- "'Twas The Day After Christmas" was a more light-hearted episode where the officers and enlisted men switched jobs for a day. Potter even mentions that they can do this because there is a Christmas Truce in effect so other than a few patients in Post-Op things are expected to be quiet.
- In "Snoopy's Christmas", the Red Baron has Snoopy at his mercy after a long dogfight. But instead of shooting him down he forces Snoopy to land and offers him a holiday toast, no doubt inspired by the actual Christmas Truce.
- Homestar Runner: In the Cheat Commandos' cartoon "Let us give TANKS!", the Cheat Commandos invite Blue Laser over for Thanksgiving.
- Big Hero 6: The Series: Zig-zagged in "The Present". When the team barge into a supervillain Christmas party looking for Hiro's present, Baron von Steamer insists that there be no fighting on the occasion. Unfortunately, Mr. Sparkles decides to snatch Hiro's present For the Evulz, inciting a battle that ends with the villains defeated.
- Boo Boom! The Long Way Home: Episode 24, which is the show's Christmas Episode, a group of German soldiers and a group of Allied soldiers both end up lost in the same woods, and through sheer coincidence, they run into each other at a cave Boo-Boom and his friends were using as shelter. When they notice Boo-Boom is in a bad condition due to the cold, both groups of soldiers put their differences aside to help him, which leads to all soldiers realizing they are Not So Different. After celebrating Christmas Eve together, they part ways on friendly terms.
- Danny Phantom: The ghosts have a rule that fighting is not allowed during Christmas. They're furious when they find out that the Ghost Writer broke the rule and attacked Danny (even going so far as to team up with Danny to teach him a lesson).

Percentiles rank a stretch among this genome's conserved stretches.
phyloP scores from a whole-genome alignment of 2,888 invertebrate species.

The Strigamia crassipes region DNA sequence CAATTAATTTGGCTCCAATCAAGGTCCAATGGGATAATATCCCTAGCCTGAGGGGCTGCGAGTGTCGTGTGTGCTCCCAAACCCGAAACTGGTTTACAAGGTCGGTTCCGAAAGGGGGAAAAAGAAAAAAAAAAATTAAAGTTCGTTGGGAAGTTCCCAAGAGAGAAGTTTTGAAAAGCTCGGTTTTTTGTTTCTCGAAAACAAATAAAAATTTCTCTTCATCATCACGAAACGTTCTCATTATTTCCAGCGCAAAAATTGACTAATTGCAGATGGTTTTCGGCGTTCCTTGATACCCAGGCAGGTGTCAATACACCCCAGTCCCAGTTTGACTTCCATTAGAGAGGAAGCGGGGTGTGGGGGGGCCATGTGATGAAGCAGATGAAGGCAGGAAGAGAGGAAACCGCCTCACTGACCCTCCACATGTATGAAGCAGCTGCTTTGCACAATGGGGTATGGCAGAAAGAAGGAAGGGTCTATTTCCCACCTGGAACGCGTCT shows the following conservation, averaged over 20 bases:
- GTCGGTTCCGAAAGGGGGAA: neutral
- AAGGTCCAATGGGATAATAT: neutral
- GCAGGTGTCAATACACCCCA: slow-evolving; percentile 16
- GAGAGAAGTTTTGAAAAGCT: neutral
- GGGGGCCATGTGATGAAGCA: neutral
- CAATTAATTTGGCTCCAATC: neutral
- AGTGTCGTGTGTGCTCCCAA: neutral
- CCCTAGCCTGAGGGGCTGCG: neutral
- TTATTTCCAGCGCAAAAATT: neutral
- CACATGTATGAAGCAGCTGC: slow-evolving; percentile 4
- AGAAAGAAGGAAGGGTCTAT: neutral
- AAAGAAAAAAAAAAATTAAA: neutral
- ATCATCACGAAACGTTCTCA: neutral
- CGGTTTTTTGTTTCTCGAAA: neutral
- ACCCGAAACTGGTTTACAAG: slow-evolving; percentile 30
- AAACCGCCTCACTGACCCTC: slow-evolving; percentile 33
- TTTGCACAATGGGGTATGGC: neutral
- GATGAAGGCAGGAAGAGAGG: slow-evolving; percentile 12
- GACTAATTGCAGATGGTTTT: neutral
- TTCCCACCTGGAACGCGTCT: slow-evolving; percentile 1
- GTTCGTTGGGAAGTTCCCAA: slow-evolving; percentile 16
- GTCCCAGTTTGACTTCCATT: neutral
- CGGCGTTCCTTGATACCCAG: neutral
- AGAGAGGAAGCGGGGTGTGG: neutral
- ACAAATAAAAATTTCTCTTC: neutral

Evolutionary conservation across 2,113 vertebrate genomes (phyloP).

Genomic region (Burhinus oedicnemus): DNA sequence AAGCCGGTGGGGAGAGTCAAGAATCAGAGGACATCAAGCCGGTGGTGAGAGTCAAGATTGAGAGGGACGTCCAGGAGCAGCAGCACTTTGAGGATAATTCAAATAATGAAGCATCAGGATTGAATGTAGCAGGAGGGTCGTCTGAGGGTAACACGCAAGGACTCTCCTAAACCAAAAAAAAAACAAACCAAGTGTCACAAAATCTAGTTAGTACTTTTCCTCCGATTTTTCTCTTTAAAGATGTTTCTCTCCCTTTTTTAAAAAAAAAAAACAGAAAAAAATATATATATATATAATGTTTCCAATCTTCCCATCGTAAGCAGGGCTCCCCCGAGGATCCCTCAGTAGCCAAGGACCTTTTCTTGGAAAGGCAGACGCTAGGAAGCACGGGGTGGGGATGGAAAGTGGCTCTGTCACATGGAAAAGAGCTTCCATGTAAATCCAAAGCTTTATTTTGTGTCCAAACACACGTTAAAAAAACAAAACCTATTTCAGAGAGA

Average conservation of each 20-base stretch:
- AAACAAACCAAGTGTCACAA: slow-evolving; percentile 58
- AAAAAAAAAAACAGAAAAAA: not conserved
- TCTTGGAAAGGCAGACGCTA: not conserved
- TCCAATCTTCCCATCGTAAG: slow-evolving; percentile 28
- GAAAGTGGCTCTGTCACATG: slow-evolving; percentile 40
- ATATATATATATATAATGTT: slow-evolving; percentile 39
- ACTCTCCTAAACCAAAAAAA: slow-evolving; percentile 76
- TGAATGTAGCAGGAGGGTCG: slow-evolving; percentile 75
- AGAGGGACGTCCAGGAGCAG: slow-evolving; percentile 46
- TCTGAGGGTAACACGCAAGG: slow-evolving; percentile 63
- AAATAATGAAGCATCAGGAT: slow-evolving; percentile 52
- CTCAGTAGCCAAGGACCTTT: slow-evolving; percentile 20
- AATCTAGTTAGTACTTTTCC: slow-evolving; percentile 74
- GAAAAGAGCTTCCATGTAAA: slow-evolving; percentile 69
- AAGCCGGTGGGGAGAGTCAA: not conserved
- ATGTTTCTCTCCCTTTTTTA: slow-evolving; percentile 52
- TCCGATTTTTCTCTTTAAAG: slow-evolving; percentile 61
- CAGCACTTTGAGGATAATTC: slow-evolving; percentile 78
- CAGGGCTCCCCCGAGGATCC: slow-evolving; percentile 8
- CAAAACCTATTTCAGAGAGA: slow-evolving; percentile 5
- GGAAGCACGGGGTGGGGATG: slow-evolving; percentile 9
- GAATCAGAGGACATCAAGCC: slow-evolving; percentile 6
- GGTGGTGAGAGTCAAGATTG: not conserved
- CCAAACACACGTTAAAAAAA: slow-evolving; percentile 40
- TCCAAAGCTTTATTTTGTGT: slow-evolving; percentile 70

- In the Justice League episode "Comfort and Joy", the Ultra-humanite helps the Flash get toys for orphans on Christmas.
- Kim Possible's Christmas episode plays with this; both Kim and Shego take the holiday off, but Drakken has no qualms about launching a new evil scheme, causing Ron to try taking him on solo. Ultimately the two of them wind up crash-landing at the North Pole, are forced to cooperate to survive, and when they're found and rescued Drakken announces a formal truce after all.
- As mentioned above, the Christmas Truce of 1914.
- The Ancient Greek Olympics. Once every four years in the summer, city-states all across the region take a moment of ceasefire and head off to Olympia and present their best athletes for the competition. When the festivities end, the battles resume. According to legend, the ancient Greek city-states would set aside any wars they were fighting in order to honor the Olympic festivals held every four years. According to The Other Wiki:
It has been widely written that during the Games, all conflicts among the participating city-states were postponed until the Games were finished. This cessation of hostilities was known as the Olympic peace or truce. This idea is a modern myth because the Greeks never suspended their wars. The truce did allow those religious pilgrims who were traveling to Olympia to pass through warring territories unmolested because they were protected by Zeus.
- Inverted with the the Tet Offensive in the The Vietnam War. In 1968 the North Vietnamese army initiated large, coordinated attacks on many locations simultaneously on Tet (Vietnamese New Year), the biggest holiday of the year. This blindsided the US
- During recent civil wars in some Muslim countries such as Afghanistan and Syria, ceasefires have occasionally been attempted for the Islamic holidays of Eid al-Fitr and Eid al-Adha, though not every faction had declared or kept any promises to pause their fighting.